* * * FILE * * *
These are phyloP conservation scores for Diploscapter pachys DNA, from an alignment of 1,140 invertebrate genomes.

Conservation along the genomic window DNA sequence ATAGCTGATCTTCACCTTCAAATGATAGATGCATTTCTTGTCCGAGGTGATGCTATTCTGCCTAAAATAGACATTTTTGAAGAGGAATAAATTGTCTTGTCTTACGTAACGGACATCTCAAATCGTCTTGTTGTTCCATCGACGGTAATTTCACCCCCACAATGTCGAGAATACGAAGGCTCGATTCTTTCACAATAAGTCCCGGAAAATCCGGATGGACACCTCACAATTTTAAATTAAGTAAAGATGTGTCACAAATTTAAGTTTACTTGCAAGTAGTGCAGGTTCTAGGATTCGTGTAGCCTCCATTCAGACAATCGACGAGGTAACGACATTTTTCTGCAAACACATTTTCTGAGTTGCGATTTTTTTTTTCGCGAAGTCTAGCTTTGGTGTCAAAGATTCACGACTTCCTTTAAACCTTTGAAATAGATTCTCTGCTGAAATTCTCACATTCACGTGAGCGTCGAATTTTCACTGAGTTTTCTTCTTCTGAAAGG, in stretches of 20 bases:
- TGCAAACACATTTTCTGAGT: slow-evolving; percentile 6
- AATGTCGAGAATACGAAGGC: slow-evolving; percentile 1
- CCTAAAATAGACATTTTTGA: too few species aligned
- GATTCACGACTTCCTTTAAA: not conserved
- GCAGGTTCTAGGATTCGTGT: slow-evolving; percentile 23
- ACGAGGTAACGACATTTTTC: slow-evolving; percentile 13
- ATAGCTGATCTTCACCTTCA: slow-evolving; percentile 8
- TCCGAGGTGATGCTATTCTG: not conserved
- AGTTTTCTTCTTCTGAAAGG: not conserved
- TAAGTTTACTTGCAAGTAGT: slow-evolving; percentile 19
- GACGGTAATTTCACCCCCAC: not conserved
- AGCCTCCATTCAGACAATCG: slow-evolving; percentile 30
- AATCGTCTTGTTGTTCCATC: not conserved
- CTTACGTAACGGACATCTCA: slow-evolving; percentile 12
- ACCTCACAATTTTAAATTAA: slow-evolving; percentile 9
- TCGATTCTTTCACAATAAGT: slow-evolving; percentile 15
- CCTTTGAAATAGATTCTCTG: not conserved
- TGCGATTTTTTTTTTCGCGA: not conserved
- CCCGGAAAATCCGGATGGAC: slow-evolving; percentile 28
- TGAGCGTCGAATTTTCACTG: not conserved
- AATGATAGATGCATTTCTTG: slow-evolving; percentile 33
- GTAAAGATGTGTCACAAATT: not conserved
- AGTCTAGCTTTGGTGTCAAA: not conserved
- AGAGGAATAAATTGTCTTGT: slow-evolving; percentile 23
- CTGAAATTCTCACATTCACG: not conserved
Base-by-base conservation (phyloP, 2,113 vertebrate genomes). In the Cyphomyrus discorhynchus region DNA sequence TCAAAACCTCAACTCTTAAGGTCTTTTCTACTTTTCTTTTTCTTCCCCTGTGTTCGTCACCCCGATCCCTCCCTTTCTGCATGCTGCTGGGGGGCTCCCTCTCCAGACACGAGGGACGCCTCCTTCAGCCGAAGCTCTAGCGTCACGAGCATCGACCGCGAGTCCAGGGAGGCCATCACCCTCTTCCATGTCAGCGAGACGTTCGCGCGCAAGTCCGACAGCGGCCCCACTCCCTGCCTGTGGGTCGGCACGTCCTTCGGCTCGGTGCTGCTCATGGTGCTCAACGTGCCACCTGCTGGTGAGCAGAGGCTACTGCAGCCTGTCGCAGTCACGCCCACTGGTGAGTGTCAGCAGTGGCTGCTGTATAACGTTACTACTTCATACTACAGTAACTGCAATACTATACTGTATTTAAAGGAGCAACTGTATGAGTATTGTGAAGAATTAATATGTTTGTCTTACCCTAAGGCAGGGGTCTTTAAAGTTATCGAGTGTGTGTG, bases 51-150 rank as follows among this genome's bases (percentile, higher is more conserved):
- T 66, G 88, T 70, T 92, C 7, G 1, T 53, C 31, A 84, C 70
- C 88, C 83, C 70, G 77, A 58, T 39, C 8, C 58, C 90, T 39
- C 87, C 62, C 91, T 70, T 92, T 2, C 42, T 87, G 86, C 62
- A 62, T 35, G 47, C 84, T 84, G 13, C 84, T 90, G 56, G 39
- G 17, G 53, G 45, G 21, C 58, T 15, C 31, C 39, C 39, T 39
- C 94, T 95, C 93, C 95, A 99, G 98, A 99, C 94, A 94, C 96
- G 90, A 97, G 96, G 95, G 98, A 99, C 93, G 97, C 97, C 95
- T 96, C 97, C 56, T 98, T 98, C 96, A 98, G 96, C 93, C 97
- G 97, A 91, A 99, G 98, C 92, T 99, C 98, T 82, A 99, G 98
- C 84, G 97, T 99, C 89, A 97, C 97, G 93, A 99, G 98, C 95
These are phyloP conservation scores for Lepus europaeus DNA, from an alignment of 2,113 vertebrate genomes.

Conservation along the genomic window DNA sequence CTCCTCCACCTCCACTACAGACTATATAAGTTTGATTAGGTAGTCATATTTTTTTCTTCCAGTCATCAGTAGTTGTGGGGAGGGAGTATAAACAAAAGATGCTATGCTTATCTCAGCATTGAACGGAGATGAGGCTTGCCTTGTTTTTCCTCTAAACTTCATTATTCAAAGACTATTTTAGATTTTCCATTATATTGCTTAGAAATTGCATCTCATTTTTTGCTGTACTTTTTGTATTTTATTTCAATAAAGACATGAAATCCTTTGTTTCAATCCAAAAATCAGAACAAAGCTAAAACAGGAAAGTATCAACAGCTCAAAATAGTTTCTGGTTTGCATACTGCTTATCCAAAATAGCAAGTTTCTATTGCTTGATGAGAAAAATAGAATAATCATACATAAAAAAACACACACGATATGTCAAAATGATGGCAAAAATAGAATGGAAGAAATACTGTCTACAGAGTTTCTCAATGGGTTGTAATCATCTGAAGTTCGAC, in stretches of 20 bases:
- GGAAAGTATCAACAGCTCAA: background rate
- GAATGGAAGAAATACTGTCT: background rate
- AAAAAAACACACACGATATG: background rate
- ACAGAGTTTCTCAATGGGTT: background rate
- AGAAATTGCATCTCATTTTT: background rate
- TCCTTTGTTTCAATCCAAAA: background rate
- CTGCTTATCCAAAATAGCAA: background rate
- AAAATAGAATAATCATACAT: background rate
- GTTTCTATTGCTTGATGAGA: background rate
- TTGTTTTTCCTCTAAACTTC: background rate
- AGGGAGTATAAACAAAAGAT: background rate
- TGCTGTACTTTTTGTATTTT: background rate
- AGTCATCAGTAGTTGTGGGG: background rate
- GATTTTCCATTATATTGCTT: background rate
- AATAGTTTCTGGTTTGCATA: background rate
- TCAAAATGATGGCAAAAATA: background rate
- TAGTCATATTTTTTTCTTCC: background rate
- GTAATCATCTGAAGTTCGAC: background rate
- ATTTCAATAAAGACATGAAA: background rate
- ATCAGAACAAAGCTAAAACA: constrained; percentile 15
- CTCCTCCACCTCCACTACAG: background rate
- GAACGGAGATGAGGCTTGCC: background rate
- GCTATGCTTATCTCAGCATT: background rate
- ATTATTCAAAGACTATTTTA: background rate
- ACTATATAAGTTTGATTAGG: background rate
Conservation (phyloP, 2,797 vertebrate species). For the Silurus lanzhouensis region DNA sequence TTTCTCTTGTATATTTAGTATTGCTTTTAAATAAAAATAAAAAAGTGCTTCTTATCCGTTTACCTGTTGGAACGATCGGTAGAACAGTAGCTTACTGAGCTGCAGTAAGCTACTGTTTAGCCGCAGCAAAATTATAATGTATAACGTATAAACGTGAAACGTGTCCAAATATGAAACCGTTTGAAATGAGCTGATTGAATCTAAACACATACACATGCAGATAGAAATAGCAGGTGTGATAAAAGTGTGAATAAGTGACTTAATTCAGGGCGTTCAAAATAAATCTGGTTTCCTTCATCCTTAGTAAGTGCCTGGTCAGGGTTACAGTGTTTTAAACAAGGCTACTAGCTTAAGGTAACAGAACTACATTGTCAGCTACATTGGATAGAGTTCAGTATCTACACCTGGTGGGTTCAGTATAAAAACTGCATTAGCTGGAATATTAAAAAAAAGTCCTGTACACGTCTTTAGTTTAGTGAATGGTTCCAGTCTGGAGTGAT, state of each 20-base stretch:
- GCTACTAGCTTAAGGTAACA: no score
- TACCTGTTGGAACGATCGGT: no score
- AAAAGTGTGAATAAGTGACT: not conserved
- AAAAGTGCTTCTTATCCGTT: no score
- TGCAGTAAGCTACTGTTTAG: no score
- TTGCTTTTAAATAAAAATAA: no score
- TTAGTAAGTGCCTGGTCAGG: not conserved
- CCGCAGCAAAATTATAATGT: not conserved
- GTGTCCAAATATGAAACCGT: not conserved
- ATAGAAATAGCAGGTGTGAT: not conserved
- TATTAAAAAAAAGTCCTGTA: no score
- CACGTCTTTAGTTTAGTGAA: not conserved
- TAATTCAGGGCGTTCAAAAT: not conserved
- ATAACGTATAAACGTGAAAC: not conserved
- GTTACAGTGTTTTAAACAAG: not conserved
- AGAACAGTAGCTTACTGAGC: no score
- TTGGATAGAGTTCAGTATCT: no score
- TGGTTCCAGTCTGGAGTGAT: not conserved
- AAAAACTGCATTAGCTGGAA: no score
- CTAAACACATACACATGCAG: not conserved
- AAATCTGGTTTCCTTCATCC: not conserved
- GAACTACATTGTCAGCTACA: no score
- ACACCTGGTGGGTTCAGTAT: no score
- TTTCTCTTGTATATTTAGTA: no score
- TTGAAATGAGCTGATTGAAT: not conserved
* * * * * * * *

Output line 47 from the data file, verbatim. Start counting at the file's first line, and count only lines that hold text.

- CTGCTTATCCAAAATAGCAA: background rate